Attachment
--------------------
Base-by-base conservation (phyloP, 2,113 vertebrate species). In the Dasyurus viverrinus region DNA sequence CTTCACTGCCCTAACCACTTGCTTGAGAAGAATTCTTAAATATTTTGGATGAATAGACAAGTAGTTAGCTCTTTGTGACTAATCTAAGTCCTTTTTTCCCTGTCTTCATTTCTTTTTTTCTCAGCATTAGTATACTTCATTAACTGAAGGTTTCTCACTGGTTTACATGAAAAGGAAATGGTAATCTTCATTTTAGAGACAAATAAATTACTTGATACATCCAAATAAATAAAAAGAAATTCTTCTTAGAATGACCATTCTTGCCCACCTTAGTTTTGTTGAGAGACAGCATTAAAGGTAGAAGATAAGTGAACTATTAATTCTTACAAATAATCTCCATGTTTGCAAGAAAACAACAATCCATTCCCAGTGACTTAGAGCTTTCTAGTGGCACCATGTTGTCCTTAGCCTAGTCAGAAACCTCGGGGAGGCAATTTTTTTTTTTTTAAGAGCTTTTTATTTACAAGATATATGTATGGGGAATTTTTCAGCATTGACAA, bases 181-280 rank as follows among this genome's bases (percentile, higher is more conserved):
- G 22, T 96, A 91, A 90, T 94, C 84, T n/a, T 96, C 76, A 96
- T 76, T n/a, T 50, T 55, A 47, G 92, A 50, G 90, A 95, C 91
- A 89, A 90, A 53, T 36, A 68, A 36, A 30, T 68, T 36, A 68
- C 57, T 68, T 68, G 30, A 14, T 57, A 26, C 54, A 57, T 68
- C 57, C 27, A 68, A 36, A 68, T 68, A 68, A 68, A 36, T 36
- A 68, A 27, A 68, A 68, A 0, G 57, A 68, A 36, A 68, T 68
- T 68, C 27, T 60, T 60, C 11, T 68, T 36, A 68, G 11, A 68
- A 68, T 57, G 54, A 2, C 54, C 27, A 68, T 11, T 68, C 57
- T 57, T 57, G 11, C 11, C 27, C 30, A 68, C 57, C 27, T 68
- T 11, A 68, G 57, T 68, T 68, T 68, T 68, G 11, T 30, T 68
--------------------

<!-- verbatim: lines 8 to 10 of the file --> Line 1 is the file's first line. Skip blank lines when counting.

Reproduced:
- T 68, C 27, T 60, T 60, C 11, T 68, T 36, A 68, G 11, A 68
- A 68, T 57, G 54, A 2, C 54, C 27, A 68, T 11, T 68, C 57
- T 57, T 57, G 11, C 11, C 27, C 30, A 68, C 57, C 27, T 68